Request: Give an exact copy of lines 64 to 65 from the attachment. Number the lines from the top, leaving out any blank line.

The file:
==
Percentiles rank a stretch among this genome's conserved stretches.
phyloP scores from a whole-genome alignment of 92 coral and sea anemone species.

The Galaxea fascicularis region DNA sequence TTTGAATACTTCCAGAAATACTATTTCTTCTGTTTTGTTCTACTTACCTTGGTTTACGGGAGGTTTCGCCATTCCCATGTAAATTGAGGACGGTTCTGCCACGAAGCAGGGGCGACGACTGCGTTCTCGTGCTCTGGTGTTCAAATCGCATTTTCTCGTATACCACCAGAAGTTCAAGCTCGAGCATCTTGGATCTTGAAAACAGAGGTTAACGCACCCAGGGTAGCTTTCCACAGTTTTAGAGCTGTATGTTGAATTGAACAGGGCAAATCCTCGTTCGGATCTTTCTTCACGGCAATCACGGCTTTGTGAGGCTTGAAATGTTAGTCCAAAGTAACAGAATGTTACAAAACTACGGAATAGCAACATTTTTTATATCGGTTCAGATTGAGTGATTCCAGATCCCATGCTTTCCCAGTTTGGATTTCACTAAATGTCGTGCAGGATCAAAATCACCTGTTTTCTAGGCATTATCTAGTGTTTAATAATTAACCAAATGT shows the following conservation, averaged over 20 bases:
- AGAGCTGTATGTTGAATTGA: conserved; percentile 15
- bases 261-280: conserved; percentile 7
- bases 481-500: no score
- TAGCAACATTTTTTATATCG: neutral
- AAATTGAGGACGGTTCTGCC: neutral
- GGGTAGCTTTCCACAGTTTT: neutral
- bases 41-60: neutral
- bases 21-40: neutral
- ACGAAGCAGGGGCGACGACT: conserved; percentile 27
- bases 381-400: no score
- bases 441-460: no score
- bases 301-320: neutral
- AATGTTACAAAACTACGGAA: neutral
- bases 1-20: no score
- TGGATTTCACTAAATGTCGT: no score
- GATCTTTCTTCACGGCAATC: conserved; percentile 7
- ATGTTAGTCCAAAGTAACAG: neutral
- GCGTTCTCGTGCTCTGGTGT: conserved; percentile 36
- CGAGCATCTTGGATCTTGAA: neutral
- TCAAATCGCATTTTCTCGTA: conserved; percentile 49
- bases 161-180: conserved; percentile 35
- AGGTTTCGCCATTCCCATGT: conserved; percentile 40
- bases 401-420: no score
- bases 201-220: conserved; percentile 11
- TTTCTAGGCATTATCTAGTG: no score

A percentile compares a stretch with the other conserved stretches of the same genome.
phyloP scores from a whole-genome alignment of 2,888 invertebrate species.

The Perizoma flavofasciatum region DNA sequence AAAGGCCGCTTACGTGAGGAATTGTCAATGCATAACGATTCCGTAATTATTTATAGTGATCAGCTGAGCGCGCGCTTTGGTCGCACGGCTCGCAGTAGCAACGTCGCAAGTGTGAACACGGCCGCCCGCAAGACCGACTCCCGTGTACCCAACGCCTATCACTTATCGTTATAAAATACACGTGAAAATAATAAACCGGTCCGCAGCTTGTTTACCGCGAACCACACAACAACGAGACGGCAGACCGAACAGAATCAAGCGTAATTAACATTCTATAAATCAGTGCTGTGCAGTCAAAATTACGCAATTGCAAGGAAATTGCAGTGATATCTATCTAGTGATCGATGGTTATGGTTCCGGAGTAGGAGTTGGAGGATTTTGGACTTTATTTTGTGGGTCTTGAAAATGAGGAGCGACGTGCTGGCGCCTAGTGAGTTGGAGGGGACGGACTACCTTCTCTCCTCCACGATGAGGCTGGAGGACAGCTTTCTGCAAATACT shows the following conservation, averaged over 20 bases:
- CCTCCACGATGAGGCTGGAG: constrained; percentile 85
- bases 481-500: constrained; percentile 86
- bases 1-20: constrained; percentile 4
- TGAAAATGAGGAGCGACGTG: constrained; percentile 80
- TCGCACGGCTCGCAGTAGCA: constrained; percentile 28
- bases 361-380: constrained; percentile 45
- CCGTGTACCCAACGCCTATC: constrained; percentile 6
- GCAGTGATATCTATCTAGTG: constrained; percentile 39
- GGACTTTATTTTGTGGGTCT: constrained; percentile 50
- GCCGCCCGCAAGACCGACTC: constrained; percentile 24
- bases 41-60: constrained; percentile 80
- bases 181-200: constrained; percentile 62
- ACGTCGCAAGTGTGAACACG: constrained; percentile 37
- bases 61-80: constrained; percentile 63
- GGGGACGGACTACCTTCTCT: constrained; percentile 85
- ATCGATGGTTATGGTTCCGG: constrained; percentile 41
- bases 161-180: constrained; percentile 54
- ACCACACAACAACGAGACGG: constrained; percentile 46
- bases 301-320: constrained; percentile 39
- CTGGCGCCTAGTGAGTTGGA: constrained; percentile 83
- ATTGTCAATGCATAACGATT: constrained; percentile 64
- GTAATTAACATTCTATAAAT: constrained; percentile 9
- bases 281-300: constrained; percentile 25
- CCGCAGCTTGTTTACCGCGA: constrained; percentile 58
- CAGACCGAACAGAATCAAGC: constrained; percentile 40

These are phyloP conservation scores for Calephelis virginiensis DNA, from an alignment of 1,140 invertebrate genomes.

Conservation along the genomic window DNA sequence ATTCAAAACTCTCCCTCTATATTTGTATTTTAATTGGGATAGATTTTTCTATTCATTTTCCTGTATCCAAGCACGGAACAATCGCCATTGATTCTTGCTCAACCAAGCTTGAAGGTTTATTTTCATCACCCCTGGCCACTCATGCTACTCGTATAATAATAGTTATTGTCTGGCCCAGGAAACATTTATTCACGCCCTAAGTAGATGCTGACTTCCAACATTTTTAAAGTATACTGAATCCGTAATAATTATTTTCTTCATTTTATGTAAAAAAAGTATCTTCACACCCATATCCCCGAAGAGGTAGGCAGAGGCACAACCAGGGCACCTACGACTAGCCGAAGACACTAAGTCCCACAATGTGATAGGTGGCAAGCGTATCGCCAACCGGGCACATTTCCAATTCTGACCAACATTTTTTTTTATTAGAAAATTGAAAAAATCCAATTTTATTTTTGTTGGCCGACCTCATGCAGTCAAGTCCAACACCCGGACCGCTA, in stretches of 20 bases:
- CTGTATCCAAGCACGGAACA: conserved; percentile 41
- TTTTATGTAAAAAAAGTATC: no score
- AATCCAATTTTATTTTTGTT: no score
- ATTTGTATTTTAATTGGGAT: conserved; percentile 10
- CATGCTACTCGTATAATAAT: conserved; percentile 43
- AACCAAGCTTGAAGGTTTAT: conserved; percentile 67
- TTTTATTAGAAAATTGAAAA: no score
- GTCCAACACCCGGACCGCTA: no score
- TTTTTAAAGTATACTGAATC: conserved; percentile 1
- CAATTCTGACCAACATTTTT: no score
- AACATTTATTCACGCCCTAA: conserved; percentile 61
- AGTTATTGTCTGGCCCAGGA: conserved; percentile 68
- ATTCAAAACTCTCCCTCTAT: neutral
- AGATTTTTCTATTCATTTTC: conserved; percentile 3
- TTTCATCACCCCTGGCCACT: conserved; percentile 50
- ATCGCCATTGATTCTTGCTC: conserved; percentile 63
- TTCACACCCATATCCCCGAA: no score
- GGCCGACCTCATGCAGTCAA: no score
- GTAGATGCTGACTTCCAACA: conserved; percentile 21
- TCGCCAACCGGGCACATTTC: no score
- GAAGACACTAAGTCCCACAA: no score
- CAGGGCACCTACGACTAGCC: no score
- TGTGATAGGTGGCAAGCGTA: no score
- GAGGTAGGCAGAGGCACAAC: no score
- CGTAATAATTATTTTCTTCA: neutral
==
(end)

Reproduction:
- AACCAAGCTTGAAGGTTTAT: conserved; percentile 67
- TTTTATTAGAAAATTGAAAA: no score